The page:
As I proof-read this I think about how beautiful the Pamo Valley is. As of this minute I believe it has not been touched by the fires. I pray for all of us in Southern California. Be safe and watch out for each other - human, canine and equine! Nancy
I wanted to tell you about my first ride. I am a newbie with a newbie horse, a 5 year old green Arab. Being an old newbie and a conservative rider I chose a CTR to start with. We did the 9th annual Ramona Rally and AHA region 1 CTR championship, on October 3-5. Let me first say that the location was beyond beautiful. The Pamo Valley in San Diego County is the land that time and developers forgot. The valley floor had a small stream with an oak and sycamore canopy. Cows were everywhere as were deer, coyotes and wild turkeys. The temperature was in the low 80's at mid-day with a nice breeze. One could not wish for a more perfect fall southern California day. I was scared to death as I did not have a horse buddy to bring from home. My greenie, Lyric has done lots of camping, but always with her buddies. She has never spent the night tied to the trailer. Did I say I was scared to death? She trailered the short distance fine, but boy was she awful in camp. She had temper tantrums, called out constantly and was a really BIG pill. It then dawned on me after I watched her pee for the millionth time in an hour - Oh s---, she's in season! Did I tell you I was scared to death? I brushed her getting ready for check in. I talked to her about what fun we would have. Lyric would have none of it. She hated the ride vet; refused to let him even look in her mouth much less press on her gums. And lunge/trot out, forget it. Lyric came from a show barn were she was religiously lunged each day. I can lunge her at home by voice command without a rope. But at the ride-FORGET IT. I was mortified. Next I thought, tack up and walk around camp. Maybe that will calm her down. Lyric thought that was a fine thing to do as long as I walked too, no riding. I was still scared to death as Lyric's behavior was the worst it has been in 6 months. By now I'm thinking I'll just say at camp and maybe drink beer instead of riding. Friday night my understanding husband told me it would all be OK and to get some sleep. Sometime about 9 Lyric decided to stop calling out and we all got some sleep.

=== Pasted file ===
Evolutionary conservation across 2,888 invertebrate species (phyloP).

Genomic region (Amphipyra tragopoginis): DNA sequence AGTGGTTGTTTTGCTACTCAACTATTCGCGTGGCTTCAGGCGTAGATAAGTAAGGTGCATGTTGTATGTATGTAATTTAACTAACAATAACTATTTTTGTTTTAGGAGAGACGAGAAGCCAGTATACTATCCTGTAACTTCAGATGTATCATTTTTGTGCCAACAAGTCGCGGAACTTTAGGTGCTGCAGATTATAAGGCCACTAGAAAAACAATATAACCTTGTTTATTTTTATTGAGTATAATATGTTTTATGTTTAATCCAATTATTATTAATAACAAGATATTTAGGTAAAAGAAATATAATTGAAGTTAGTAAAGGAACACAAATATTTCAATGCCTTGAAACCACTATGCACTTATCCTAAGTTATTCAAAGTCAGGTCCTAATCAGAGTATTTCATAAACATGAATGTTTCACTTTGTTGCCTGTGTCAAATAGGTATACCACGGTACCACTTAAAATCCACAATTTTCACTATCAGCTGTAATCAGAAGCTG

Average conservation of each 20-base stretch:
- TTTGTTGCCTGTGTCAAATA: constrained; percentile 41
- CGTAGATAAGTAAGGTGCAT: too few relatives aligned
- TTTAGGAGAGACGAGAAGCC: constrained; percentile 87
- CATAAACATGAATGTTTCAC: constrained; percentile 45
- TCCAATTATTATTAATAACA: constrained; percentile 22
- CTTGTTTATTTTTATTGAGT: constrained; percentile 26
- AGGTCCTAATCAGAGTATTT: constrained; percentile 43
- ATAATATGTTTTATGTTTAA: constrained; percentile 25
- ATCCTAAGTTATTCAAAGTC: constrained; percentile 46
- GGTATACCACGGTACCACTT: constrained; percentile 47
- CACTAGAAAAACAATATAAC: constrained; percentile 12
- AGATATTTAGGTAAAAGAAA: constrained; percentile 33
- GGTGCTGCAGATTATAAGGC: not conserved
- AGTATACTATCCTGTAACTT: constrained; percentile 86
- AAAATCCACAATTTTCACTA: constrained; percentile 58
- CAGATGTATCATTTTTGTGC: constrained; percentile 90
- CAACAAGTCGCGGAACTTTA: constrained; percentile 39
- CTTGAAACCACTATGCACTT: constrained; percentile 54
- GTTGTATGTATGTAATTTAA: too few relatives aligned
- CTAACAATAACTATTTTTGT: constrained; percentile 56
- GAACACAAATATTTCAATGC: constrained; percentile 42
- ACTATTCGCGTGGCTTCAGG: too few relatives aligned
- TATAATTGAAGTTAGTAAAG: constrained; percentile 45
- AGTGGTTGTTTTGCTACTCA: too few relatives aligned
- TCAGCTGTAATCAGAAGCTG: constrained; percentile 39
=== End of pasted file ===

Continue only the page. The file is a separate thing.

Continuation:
On Saturday morning at 5:30 a.m. horn honking awoke everyone and everything to a picture perfect day. Lyric started calling out. I keep thinking beer sounds good. Lyric ate everything during the night, including e-lytes and every blade of grass hay. She kept peeing every few minuses. I was scared to death, but figured we had come this far, we done all we could do to get ready, WE ARE DOING IT! I tried to eat some oatmeal (we call it gruel), but I got about 3 bites and gagged. I rechecked my cantle bag and all my tack. My husband helped me with the camelback water system and made sure I have some Cliff bars for later. I was ready to start my first ride. Who would I ride with; would some poor soul take pity on me and be my ride buddy? I know Lyric would not go alone - I did not want to go alone. I kept thinking I'd pull if Lyric unseated me and you know, drink beer. To the starting gate I went. Lyric started to rear, buck and have a hissy fit. I kick her forward, do tight circles, think of beer. Then I am saved, clutched from the jaws of curtain defect and rejection-by a junior!!!